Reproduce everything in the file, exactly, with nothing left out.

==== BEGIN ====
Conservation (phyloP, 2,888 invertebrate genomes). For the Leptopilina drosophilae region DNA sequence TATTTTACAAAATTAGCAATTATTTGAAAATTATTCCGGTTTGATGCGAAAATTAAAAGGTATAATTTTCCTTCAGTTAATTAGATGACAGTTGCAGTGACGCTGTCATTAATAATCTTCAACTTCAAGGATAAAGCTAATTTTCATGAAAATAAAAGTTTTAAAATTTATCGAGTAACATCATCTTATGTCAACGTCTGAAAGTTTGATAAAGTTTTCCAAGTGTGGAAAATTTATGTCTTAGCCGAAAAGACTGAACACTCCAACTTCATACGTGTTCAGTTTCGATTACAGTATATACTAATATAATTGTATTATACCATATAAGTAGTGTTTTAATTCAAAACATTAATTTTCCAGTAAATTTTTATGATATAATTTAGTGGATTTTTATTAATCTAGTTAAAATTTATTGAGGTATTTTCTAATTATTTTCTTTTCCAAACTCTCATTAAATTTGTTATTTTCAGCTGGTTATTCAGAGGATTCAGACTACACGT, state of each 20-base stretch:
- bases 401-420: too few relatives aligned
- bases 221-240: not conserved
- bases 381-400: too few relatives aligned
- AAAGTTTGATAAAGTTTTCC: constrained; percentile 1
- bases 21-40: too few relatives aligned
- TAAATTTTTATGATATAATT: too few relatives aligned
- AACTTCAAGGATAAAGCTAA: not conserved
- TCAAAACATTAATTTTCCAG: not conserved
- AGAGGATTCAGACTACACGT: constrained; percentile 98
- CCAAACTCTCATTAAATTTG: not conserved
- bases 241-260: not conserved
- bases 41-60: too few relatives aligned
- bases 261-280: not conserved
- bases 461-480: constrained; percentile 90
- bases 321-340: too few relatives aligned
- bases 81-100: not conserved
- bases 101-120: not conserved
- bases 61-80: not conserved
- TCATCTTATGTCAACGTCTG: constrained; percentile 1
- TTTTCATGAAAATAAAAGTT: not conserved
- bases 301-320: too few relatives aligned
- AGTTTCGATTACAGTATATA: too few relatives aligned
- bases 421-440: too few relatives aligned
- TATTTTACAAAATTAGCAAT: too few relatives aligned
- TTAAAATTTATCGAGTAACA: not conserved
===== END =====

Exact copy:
Conservation (phyloP, 2,888 invertebrate genomes). For the Leptopilina drosophilae region DNA sequence TATTTTACAAAATTAGCAATTATTTGAAAATTATTCCGGTTTGATGCGAAAATTAAAAGGTATAATTTTCCTTCAGTTAATTAGATGACAGTTGCAGTGACGCTGTCATTAATAATCTTCAACTTCAAGGATAAAGCTAATTTTCATGAAAATAAAAGTTTTAAAATTTATCGAGTAACATCATCTTATGTCAACGTCTGAAAGTTTGATAAAGTTTTCCAAGTGTGGAAAATTTATGTCTTAGCCGAAAAGACTGAACACTCCAACTTCATACGTGTTCAGTTTCGATTACAGTATATACTAATATAATTGTATTATACCATATAAGTAGTGTTTTAATTCAAAACATTAATTTTCCAGTAAATTTTTATGATATAATTTAGTGGATTTTTATTAATCTAGTTAAAATTTATTGAGGTATTTTCTAATTATTTTCTTTTCCAAACTCTCATTAAATTTGTTATTTTCAGCTGGTTATTCAGAGGATTCAGACTACACGT, state of each 20-base stretch:
- bases 401-420: too few relatives aligned
- bases 221-240: not conserved
- bases 381-400: too few relatives aligned
- AAAGTTTGATAAAGTTTTCC: constrained; percentile 1
- bases 21-40: too few relatives aligned
- TAAATTTTTATGATATAATT: too few relatives aligned
- AACTTCAAGGATAAAGCTAA: not conserved
- TCAAAACATTAATTTTCCAG: not conserved
- AGAGGATTCAGACTACACGT: constrained; percentile 98
- CCAAACTCTCATTAAATTTG: not conserved
- bases 241-260: not conserved
- bases 41-60: too few relatives aligned
- bases 261-280: not conserved
- bases 461-480: constrained; percentile 90
- bases 321-340: too few relatives aligned
- bases 81-100: not conserved
- bases 101-120: not conserved
- bases 61-80: not conserved
- TCATCTTATGTCAACGTCTG: constrained; percentile 1
- TTTTCATGAAAATAAAAGTT: not conserved
- bases 301-320: too few relatives aligned
- AGTTTCGATTACAGTATATA: too few relatives aligned
- bases 421-440: too few relatives aligned
- TATTTTACAAAATTAGCAAT: too few relatives aligned
- TTAAAATTTATCGAGTAACA: not conserved